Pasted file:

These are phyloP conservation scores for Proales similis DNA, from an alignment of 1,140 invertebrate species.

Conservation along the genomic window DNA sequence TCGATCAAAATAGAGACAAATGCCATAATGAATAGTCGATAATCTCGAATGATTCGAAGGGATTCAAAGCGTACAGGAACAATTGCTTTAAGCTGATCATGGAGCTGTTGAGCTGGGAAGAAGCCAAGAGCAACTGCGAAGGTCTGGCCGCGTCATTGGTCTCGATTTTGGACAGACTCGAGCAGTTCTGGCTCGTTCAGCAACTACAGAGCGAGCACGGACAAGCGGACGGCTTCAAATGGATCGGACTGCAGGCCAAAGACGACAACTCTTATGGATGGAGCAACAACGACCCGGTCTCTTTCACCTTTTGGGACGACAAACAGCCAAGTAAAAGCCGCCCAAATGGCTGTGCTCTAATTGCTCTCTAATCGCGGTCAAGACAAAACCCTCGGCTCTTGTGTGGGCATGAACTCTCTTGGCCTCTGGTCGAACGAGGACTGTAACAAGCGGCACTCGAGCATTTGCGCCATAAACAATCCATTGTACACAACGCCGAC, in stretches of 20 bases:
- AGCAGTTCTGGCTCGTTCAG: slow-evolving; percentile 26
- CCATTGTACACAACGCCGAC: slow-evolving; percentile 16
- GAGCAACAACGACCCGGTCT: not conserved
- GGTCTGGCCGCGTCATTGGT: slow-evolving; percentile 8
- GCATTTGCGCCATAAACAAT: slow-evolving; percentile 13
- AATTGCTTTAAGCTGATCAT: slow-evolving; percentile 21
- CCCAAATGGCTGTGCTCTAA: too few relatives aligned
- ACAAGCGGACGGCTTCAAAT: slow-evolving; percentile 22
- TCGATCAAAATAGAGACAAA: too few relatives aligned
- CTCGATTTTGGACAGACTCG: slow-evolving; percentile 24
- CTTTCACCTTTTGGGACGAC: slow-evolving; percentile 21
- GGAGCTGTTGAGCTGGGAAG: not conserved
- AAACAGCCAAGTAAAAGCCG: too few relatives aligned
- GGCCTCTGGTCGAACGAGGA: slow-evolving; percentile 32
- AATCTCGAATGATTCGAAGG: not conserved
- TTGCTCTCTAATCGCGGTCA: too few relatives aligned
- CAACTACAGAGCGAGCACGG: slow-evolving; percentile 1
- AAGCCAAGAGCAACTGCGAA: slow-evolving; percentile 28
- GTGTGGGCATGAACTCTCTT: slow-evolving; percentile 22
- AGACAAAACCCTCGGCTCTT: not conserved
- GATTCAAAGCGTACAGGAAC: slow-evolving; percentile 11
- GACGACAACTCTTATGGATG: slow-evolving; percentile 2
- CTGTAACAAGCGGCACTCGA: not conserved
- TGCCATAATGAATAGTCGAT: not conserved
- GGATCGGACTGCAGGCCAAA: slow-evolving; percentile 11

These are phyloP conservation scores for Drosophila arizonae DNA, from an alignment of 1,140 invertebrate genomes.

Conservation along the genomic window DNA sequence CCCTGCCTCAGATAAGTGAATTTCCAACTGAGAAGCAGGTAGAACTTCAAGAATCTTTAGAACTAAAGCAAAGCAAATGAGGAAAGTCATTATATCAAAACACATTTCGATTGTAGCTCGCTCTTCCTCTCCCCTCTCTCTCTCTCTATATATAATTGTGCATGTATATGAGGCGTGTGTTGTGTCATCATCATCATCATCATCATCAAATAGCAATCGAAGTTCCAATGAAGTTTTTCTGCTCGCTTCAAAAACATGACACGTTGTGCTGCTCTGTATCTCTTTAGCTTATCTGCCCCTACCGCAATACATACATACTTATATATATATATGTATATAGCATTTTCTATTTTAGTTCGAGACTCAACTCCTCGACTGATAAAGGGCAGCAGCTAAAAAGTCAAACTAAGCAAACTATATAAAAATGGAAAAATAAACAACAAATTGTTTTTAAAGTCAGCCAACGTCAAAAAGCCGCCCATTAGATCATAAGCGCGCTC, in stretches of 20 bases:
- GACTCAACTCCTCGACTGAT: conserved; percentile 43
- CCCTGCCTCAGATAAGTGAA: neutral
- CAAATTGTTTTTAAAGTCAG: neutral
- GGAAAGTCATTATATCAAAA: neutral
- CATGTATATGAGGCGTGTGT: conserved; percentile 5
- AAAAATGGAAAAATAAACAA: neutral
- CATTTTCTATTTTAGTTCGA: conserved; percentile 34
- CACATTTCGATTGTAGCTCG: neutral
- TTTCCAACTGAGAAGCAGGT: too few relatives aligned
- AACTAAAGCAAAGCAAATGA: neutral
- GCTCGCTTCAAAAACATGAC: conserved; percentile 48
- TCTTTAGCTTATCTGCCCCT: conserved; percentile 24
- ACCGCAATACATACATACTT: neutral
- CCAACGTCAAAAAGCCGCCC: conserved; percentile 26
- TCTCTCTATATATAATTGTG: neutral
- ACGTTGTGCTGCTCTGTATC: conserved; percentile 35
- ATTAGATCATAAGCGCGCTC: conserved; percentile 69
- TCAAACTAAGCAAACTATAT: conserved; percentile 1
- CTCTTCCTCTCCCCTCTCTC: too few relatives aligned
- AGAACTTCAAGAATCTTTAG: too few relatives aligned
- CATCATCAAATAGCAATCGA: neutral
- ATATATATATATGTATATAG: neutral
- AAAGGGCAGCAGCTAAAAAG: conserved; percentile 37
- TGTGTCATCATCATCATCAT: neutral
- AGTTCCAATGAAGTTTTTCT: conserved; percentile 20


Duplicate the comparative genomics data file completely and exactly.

These are phyloP conservation scores for Proales similis DNA, from an alignment of 1,140 invertebrate species.

Conservation along the genomic window DNA sequence TCGATCAAAATAGAGACAAATGCCATAATGAATAGTCGATAATCTCGAATGATTCGAAGGGATTCAAAGCGTACAGGAACAATTGCTTTAAGCTGATCATGGAGCTGTTGAGCTGGGAAGAAGCCAAGAGCAACTGCGAAGGTCTGGCCGCGTCATTGGTCTCGATTTTGGACAGACTCGAGCAGTTCTGGCTCGTTCAGCAACTACAGAGCGAGCACGGACAAGCGGACGGCTTCAAATGGATCGGACTGCAGGCCAAAGACGACAACTCTTATGGATGGAGCAACAACGACCCGGTCTCTTTCACCTTTTGGGACGACAAACAGCCAAGTAAAAGCCGCCCAAATGGCTGTGCTCTAATTGCTCTCTAATCGCGGTCAAGACAAAACCCTCGGCTCTTGTGTGGGCATGAACTCTCTTGGCCTCTGGTCGAACGAGGACTGTAACAAGCGGCACTCGAGCATTTGCGCCATAAACAATCCATTGTACACAACGCCGAC, in stretches of 20 bases:
- AGCAGTTCTGGCTCGTTCAG: slow-evolving; percentile 26
- CCATTGTACACAACGCCGAC: slow-evolving; percentile 16
- GAGCAACAACGACCCGGTCT: not conserved
- GGTCTGGCCGCGTCATTGGT: slow-evolving; percentile 8
- GCATTTGCGCCATAAACAAT: slow-evolving; percentile 13
- AATTGCTTTAAGCTGATCAT: slow-evolving; percentile 21
- CCCAAATGGCTGTGCTCTAA: too few relatives aligned
- ACAAGCGGACGGCTTCAAAT: slow-evolving; percentile 22
- TCGATCAAAATAGAGACAAA: too few relatives aligned
- CTCGATTTTGGACAGACTCG: slow-evolving; percentile 24
- CTTTCACCTTTTGGGACGAC: slow-evolving; percentile 21
- GGAGCTGTTGAGCTGGGAAG: not conserved
- AAACAGCCAAGTAAAAGCCG: too few relatives aligned
- GGCCTCTGGTCGAACGAGGA: slow-evolving; percentile 32
- AATCTCGAATGATTCGAAGG: not conserved
- TTGCTCTCTAATCGCGGTCA: too few relatives aligned
- CAACTACAGAGCGAGCACGG: slow-evolving; percentile 1
- AAGCCAAGAGCAACTGCGAA: slow-evolving; percentile 28
- GTGTGGGCATGAACTCTCTT: slow-evolving; percentile 22
- AGACAAAACCCTCGGCTCTT: not conserved
- GATTCAAAGCGTACAGGAAC: slow-evolving; percentile 11
- GACGACAACTCTTATGGATG: slow-evolving; percentile 2
- CTGTAACAAGCGGCACTCGA: not conserved
- TGCCATAATGAATAGTCGAT: not conserved
- GGATCGGACTGCAGGCCAAA: slow-evolving; percentile 11

These are phyloP conservation scores for Drosophila arizonae DNA, from an alignment of 1,140 invertebrate genomes.

Conservation along the genomic window DNA sequence CCCTGCCTCAGATAAGTGAATTTCCAACTGAGAAGCAGGTAGAACTTCAAGAATCTTTAGAACTAAAGCAAAGCAAATGAGGAAAGTCATTATATCAAAACACATTTCGATTGTAGCTCGCTCTTCCTCTCCCCTCTCTCTCTCTCTATATATAATTGTGCATGTATATGAGGCGTGTGTTGTGTCATCATCATCATCATCATCATCAAATAGCAATCGAAGTTCCAATGAAGTTTTTCTGCTCGCTTCAAAAACATGACACGTTGTGCTGCTCTGTATCTCTTTAGCTTATCTGCCCCTACCGCAATACATACATACTTATATATATATATGTATATAGCATTTTCTATTTTAGTTCGAGACTCAACTCCTCGACTGATAAAGGGCAGCAGCTAAAAAGTCAAACTAAGCAAACTATATAAAAATGGAAAAATAAACAACAAATTGTTTTTAAAGTCAGCCAACGTCAAAAAGCCGCCCATTAGATCATAAGCGCGCTC, in stretches of 20 bases:
- GACTCAACTCCTCGACTGAT: conserved; percentile 43
- CCCTGCCTCAGATAAGTGAA: neutral
- CAAATTGTTTTTAAAGTCAG: neutral
- GGAAAGTCATTATATCAAAA: neutral
- CATGTATATGAGGCGTGTGT: conserved; percentile 5
- AAAAATGGAAAAATAAACAA: neutral
- CATTTTCTATTTTAGTTCGA: conserved; percentile 34
- CACATTTCGATTGTAGCTCG: neutral
- TTTCCAACTGAGAAGCAGGT: too few relatives aligned
- AACTAAAGCAAAGCAAATGA: neutral
- GCTCGCTTCAAAAACATGAC: conserved; percentile 48
- TCTTTAGCTTATCTGCCCCT: conserved; percentile 24
- ACCGCAATACATACATACTT: neutral
- CCAACGTCAAAAAGCCGCCC: conserved; percentile 26
- TCTCTCTATATATAATTGTG: neutral
- ACGTTGTGCTGCTCTGTATC: conserved; percentile 35
- ATTAGATCATAAGCGCGCTC: conserved; percentile 69
- TCAAACTAAGCAAACTATAT: conserved; percentile 1
- CTCTTCCTCTCCCCTCTCTC: too few relatives aligned
- AGAACTTCAAGAATCTTTAG: too few relatives aligned
- CATCATCAAATAGCAATCGA: neutral
- ATATATATATATGTATATAG: neutral
- AAAGGGCAGCAGCTAAAAAG: conserved; percentile 37
- TGTGTCATCATCATCATCAT: neutral
- AGTTCCAATGAAGTTTTTCT: conserved; percentile 20